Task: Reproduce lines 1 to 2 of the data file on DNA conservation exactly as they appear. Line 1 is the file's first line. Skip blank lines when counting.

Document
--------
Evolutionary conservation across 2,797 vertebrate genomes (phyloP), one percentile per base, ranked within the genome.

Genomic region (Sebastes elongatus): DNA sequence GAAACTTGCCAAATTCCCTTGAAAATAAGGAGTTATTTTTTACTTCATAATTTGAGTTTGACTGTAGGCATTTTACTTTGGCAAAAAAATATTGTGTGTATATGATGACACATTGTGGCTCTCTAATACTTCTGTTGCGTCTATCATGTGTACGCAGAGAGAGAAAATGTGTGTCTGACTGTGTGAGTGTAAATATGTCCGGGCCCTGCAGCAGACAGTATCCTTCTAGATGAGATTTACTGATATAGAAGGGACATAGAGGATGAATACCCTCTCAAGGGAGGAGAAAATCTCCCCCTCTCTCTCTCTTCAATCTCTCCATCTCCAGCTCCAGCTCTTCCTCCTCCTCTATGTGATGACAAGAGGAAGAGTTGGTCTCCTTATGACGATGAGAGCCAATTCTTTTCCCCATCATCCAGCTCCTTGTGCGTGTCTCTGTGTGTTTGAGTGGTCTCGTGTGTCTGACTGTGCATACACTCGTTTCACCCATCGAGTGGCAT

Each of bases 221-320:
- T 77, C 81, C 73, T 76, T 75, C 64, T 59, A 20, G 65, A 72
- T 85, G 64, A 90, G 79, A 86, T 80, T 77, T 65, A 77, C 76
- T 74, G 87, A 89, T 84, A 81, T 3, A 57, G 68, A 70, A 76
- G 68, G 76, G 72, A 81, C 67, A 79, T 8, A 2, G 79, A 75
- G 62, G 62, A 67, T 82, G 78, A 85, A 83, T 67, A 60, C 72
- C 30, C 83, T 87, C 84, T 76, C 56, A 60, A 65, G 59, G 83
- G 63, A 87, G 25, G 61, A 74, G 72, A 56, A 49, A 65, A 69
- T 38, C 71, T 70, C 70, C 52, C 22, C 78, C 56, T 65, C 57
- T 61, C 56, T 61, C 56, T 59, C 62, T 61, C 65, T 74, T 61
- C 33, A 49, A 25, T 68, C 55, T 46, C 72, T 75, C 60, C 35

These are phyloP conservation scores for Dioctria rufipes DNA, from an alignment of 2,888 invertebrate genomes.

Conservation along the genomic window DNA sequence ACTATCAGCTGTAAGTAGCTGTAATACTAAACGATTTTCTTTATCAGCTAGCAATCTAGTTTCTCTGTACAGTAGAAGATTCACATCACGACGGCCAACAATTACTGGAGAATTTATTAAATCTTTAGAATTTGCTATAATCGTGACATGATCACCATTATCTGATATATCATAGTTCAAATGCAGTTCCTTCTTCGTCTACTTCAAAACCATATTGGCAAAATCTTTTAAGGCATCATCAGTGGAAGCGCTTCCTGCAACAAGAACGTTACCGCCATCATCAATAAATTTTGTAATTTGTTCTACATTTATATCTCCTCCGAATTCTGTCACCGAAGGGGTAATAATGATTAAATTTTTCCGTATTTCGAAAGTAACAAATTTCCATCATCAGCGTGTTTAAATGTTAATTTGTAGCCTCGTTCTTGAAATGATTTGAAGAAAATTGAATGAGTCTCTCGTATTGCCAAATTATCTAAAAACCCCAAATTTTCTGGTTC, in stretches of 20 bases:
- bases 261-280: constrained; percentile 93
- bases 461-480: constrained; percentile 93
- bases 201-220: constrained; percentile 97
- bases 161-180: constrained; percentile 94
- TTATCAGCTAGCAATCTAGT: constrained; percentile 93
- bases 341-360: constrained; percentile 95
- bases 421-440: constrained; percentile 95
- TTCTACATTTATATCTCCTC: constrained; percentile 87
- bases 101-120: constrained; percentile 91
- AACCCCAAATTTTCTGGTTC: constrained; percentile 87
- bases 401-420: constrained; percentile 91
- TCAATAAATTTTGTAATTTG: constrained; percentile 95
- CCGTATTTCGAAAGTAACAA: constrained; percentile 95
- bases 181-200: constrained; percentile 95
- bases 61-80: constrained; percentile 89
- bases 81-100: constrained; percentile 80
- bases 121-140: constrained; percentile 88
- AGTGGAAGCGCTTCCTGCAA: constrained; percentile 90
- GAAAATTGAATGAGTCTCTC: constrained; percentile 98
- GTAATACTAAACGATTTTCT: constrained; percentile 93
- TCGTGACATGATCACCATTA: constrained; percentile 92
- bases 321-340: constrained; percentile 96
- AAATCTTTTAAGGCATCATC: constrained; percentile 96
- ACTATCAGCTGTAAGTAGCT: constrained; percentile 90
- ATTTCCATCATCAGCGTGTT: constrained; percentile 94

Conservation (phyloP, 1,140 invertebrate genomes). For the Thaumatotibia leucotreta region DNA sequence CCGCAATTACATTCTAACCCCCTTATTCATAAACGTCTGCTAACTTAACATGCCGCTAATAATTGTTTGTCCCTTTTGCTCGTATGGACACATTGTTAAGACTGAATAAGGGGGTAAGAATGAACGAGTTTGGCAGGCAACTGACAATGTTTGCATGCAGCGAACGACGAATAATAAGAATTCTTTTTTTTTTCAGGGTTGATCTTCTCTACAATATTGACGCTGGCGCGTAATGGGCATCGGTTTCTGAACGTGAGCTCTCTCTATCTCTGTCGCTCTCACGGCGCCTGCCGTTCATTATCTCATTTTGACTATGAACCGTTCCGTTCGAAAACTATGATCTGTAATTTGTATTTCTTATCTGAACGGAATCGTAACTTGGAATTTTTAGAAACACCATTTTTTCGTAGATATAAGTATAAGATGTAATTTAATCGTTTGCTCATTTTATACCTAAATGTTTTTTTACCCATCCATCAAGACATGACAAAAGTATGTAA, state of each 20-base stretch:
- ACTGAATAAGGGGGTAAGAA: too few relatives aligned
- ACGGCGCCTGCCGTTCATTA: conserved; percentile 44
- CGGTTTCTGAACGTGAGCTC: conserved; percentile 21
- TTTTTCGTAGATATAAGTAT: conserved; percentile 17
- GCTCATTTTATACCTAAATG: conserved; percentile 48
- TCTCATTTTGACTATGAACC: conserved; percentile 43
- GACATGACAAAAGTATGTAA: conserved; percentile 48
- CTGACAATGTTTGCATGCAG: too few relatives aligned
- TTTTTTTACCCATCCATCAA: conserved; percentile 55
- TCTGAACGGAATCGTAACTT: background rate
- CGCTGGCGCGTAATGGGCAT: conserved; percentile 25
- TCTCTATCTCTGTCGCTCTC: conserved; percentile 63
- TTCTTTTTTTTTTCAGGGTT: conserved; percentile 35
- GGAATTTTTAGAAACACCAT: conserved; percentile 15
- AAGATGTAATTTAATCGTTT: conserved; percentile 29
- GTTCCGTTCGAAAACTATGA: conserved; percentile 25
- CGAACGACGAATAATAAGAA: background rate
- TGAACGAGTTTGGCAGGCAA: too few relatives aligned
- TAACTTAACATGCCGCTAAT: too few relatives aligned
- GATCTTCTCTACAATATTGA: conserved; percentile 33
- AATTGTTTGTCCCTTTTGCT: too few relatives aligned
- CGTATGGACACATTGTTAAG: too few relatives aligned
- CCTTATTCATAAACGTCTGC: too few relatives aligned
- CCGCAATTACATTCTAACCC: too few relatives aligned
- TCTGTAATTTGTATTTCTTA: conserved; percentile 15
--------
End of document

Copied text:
Evolutionary conservation across 2,797 vertebrate genomes (phyloP), one percentile per base, ranked within the genome.

Genomic region (Sebastes elongatus): DNA sequence GAAACTTGCCAAATTCCCTTGAAAATAAGGAGTTATTTTTTACTTCATAATTTGAGTTTGACTGTAGGCATTTTACTTTGGCAAAAAAATATTGTGTGTATATGATGACACATTGTGGCTCTCTAATACTTCTGTTGCGTCTATCATGTGTACGCAGAGAGAGAAAATGTGTGTCTGACTGTGTGAGTGTAAATATGTCCGGGCCCTGCAGCAGACAGTATCCTTCTAGATGAGATTTACTGATATAGAAGGGACATAGAGGATGAATACCCTCTCAAGGGAGGAGAAAATCTCCCCCTCTCTCTCTCTTCAATCTCTCCATCTCCAGCTCCAGCTCTTCCTCCTCCTCTATGTGATGACAAGAGGAAGAGTTGGTCTCCTTATGACGATGAGAGCCAATTCTTTTCCCCATCATCCAGCTCCTTGTGCGTGTCTCTGTGTGTTTGAGTGGTCTCGTGTGTCTGACTGTGCATACACTCGTTTCACCCATCGAGTGGCAT